President of Russia Dmitry Medvedev: Good afternoon.
Yury Yakovlevich [Chaika], you are directly involved in preparing the big national corruption prevention programme. I have several questions for you in this respect. First, you know that we have various situations as far as work on statutes and laws in the various regions go. There are problems at both federal and regional level. I am referring to the corruption potential that often finds its way into legal provisions. Sometimes this is done quite deliberately with a view to putting loopholes and problem areas in these provisions to subsequent profit. Sometimes these problems are simply the result of poor legal skills and shortcomings in legislative work. Whatever the case, laws and statutes, whether at regional or federal level, should conform to the current legislation and be examined to ensure they are not going to create the potential for corruption.
Second, an issue I want to discuss with you separately, following the State Council meeting on small business, I issued a number of instructions, including instructions regarding the powers of the Prosecutor’s Office and its involvement in supervisory activities. Please inform me on what is being done in this respect.
Finally, taking into account the work I have just referred to, the Prosecutor’s Office must be fully armed for carrying out all of its main duties. In this respect, I have signed a decree that will enable the Prosecutor’s Office to exercise its powers as fully as possible, and I wanted to inform you about this.
Prosecutor General Yury Chaika: Thank you, Dmitry Anatolyevich, for your support, for your understanding of the problems facing the Prosecutor’s Office and for putting us in a stronger position to be able to address these important state objectives.
Acting on your decree concerning small and medium business and the instructions you issued at the meeting on preventing corruption, the Prosecutor’s Office has already taken several steps.
First, we have examined the corruption potential of legislation in a number of the country’s regions. This was the first time such work has been carried out. We identified more than 100 laws and statutes that do create the potential for corruption to flourish. <…> At our demand all of these laws and statutes have been brought into line with the current legislation.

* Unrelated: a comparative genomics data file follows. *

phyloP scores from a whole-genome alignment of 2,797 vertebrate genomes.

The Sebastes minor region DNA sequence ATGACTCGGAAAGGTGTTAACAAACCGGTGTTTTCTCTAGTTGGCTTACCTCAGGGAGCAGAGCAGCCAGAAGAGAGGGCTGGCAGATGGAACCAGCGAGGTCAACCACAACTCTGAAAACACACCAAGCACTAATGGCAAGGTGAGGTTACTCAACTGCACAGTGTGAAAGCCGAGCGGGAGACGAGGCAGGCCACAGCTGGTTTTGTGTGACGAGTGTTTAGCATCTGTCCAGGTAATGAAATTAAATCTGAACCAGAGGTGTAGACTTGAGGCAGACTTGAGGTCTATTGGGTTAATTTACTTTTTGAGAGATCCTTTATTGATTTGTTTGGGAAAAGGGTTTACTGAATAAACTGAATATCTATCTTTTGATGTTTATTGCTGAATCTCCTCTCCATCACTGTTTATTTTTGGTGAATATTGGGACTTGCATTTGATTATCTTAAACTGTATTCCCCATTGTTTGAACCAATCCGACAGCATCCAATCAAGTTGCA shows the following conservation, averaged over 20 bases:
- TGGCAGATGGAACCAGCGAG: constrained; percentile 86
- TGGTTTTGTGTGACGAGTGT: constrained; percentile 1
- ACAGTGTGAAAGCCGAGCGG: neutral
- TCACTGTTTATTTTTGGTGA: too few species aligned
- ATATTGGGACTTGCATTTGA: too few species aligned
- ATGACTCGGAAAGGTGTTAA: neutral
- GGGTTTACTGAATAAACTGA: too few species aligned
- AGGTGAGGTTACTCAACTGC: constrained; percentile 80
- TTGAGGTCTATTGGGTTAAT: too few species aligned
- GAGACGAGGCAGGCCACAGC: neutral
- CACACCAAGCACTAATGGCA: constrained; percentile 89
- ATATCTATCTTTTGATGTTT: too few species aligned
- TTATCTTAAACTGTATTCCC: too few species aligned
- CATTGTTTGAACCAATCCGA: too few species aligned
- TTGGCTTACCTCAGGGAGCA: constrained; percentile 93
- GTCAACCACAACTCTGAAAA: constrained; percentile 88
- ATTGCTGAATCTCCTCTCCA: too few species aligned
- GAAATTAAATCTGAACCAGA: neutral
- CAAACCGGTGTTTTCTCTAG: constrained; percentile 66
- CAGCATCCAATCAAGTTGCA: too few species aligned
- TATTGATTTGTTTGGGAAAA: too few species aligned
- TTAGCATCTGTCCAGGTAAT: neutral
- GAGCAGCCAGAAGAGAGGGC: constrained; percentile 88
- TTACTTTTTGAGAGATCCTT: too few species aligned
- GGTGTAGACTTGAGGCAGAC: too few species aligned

I must say that the Prosecutor’s Office began quite effective corruption prevention work around a year ago. Now that the entirely correct decision has been made to strengthen our position we are making a renewed effort. I have met with the leaders of Business Russia [a national entrepreneurs’ non-governmental organisation]. We have also launched a website. On May 29, we started up a new webpage – Supervision by the Prosecutor’s Office of the Rights of Small and Medium Businesses.
Dmitry Medvedev: What does the webpage offer? What opportunities does it give small businesses?
Yury Chaika: We receive between 30 and 40 reports each week about instances of corruption in this or that region.
Dmitry Medvedev: So, people are writing directly to you and telling you about various infringements?
Yury Chaika: They write to us and we send our officials to check. I have also decided to establish public councils attached to the regional Prosecutor’s Offices to protect small and medium business. These councils will soon begin work.
Dmitry Medvedev: We must not forget what I specially pointed out about the situation with inspections. You know that businesses are subjected to numerous inspections. Many of them are unmotivated, or rather, they are motivated by one thing, and that is to get entrepreneurs to cough up money, whether in large or small amounts. I think you must therefore pay attention to this matter and perhaps raise the level at which inspections in a number of cases are authorised. At regional level, say, it could be the regional Prosecutor’s Office that is responsible for authorising inspections, so as to cut short any temptation to manipulate inspections and so that inspections do not come automatically one after the other as is the case today.
Yury Chaika: This is absolutely correct, Dmitry Anatolyevich. I have given an instruction to analyse all inspections carried out by the inspecting authorities over the last three years. We will analyse how many inspections were made and in what areas, and we will then take measures based on this analysis. The most important thing is that, following on your decree, we will soon issue an order on our cooperation with small and medium business and on bolstering the Prosecutor’s Office’s supervision in this area of work.
Dmitry Medvedev: Good. Keeping in mind all I said, I ask you to continue work in this direction.